David Cameron denies using Jo Cox’s death for political advantage

British prime minister David Cameron has insisted his comments about Jo Cox were intended purely as a tribute to the Labour MP, after Ukip leader Nigel Farage accused him of a “despicable” attempt to use her death to boost his chance of winning Thursday’s EU referendum.

Mr Farage said the Remain campaign were “scared witless” about the prospect of defeat on June 23 and were trying to create a link in voters’ minds between her killing and the EU vote.

He also dismissed the defection to the Remain camp of former Conservative chair Sayeeda Warsi as a “Number 10 put-up job”.

Ms Warsi said her decision to change sides was sparked by a “xenophobic” poster released by Mr Farage, and “lies” from Michael Gove over the prospect of Turkey joining the EU. But her announcement was greeted with bemusement by Leave campaigners, who said they were not aware the Muslim peer had ever been a Brexit supporter.

Mr Cameron has faced criticism from for retweeting a link to the last article written by the Batley & Spen MP, in which she argued Britain could deal with immigration more effectively by remaining in the EU.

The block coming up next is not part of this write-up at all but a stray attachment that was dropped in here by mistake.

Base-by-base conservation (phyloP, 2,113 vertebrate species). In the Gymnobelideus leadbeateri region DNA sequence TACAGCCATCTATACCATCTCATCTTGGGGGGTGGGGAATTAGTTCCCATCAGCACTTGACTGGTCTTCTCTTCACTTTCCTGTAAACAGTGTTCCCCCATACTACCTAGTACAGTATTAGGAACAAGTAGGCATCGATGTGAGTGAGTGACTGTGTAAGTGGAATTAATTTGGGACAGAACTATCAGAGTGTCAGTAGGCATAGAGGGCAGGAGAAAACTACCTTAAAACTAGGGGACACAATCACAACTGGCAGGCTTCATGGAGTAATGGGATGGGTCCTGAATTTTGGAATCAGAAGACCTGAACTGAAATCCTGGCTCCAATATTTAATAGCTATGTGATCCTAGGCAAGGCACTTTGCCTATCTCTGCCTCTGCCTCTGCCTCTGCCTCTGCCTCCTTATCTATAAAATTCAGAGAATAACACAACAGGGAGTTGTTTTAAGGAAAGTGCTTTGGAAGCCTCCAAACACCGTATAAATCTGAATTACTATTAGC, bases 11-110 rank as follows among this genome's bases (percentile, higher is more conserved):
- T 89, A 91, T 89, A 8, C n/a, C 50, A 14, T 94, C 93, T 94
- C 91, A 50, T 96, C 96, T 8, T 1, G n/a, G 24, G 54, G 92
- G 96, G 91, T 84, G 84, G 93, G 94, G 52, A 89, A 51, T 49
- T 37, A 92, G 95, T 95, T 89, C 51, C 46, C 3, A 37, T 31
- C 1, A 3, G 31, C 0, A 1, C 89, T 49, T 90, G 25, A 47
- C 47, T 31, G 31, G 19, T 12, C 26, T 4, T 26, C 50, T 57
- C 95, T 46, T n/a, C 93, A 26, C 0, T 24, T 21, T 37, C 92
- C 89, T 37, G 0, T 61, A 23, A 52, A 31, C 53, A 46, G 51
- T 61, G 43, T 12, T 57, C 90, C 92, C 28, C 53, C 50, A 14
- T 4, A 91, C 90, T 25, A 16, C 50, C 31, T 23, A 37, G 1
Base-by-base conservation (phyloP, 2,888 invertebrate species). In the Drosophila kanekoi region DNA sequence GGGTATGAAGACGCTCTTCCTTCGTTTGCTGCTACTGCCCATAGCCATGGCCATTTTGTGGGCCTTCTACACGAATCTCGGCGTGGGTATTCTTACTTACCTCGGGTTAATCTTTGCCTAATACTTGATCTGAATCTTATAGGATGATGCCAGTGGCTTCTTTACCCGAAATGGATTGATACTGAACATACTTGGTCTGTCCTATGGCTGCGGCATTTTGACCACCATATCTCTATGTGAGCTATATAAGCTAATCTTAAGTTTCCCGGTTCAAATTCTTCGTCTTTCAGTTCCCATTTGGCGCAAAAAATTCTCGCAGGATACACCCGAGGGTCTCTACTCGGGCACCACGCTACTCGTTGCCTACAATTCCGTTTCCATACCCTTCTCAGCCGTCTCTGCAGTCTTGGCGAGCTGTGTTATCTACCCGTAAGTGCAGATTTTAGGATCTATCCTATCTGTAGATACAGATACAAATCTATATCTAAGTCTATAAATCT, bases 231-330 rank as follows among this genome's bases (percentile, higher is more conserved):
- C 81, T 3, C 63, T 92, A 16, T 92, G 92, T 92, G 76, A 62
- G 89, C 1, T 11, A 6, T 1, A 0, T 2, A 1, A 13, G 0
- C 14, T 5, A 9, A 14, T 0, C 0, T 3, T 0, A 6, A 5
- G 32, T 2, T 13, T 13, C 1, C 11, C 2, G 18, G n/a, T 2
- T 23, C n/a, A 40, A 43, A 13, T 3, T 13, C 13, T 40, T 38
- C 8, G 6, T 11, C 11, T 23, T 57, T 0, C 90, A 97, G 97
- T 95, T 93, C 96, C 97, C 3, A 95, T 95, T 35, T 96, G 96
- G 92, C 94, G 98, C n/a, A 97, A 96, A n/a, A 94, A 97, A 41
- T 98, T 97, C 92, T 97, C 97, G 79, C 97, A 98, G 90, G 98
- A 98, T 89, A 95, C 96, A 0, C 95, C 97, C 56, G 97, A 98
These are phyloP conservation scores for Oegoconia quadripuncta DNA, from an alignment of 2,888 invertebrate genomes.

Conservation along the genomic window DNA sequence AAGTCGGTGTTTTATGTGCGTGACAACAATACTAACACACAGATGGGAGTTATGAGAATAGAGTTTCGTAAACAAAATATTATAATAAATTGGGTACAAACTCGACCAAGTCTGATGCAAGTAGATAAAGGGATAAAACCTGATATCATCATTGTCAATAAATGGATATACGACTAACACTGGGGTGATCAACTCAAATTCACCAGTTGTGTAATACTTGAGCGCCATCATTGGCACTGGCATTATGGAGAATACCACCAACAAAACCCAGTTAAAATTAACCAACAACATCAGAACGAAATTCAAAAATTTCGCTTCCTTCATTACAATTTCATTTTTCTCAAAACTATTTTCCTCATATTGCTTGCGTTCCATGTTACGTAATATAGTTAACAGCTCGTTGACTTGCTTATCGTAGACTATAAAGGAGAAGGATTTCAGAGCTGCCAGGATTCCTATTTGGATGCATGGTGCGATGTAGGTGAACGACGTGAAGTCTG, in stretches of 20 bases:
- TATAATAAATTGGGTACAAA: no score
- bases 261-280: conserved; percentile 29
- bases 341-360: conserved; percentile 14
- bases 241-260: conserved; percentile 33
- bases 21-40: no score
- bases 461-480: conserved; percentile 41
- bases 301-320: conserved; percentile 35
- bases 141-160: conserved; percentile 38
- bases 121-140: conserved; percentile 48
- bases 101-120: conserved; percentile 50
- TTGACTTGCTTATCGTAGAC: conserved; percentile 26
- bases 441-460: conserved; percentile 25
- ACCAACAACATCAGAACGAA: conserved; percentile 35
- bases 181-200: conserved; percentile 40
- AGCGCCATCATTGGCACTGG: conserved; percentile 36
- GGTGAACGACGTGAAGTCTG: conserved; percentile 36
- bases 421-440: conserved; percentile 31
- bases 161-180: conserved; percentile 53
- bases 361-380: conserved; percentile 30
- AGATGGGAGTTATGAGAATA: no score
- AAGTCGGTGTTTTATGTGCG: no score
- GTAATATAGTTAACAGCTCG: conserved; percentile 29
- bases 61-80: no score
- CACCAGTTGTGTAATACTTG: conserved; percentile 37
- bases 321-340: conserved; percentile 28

Mr Farage, who acknowledged on Sunday Ms Cox’s death had taken momentum out of the Leave campaign, told LBC radio: “I think there are Remain camp supporters out there who are using this to try to give the impression that this isolated horrific incident is somehow linked to arguments that have been made by myself or Michael Gove or anybody else in this campaign, and frankly that is wrong.”

He insisted he had said nothing “inciteful” during the campaign, adding: “What we are seeing here is the prime minister and the Remain campaign trying to conflate the actions of one crazed individual with the motives of half of Britain who think we should get back control of our borders and do it sensibly...

“We have a prime minister and a chancellor and other big political leaders in Britain who are scared witless.

“They thought they would win this referendum by a country mile. They know it’s neck and neck, they know it’s down to who turns out on the day to vote, and there is no level of denigration or false association that they will not stoop to, but I think people are intelligent enough to see through this sort of thing.”

Asked whether he was using the MP’s death for political advantage, Mr Cameron said: “What I have been talking about in respect of Jo is what a wonderful human being and great politician and great campaigner she was.”

He added: “Last week a brilliant member of parliament, a loving mother, a loving wife was tragically murdered on our streets.

“What everyone has been saying, and what I say again, is paying tribute not only to her but the values she lived by and epitomised in public life of tolerance, of service, of community. That’s what we are saying about her.”

Mr Cameron said there were “good ways” of controlling immigration through changes to the welfare system, but added: “A bad thing to do would be to leave the single market, costing jobs, hurting businesses and hurting families’ finances right up and down the country.”

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